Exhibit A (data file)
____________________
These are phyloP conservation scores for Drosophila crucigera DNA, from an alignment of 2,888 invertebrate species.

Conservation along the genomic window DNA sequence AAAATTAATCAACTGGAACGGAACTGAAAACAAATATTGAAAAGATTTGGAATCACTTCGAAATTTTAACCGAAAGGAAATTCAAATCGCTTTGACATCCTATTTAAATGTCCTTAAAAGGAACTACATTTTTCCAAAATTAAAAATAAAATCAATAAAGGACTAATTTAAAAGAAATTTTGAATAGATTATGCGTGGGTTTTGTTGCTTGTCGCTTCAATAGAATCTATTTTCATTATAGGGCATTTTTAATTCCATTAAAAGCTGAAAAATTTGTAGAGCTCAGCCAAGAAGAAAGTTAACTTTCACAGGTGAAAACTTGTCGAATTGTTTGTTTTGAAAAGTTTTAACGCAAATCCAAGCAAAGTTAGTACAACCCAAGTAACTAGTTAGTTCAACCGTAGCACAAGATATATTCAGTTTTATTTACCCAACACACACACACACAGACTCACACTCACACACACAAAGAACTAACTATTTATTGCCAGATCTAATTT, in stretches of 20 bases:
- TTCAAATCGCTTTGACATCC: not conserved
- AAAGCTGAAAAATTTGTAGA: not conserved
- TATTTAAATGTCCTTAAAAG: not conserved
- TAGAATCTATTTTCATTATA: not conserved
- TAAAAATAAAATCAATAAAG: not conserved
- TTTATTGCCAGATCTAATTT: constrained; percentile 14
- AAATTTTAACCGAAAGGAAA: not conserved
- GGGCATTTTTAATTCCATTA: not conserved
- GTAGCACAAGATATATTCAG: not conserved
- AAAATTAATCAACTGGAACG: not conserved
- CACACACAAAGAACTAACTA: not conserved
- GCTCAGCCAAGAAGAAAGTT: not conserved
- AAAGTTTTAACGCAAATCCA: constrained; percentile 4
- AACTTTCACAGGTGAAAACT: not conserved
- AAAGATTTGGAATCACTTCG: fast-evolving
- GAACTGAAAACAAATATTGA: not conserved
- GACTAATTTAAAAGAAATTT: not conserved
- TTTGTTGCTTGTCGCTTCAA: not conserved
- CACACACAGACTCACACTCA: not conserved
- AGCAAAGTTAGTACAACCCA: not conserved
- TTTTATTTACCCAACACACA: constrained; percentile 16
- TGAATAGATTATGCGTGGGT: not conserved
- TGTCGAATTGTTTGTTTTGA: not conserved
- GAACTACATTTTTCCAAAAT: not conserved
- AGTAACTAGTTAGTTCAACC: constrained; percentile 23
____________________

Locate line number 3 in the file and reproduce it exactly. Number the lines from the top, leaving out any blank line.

- TTCAAATCGCTTTGACATCC: not conserved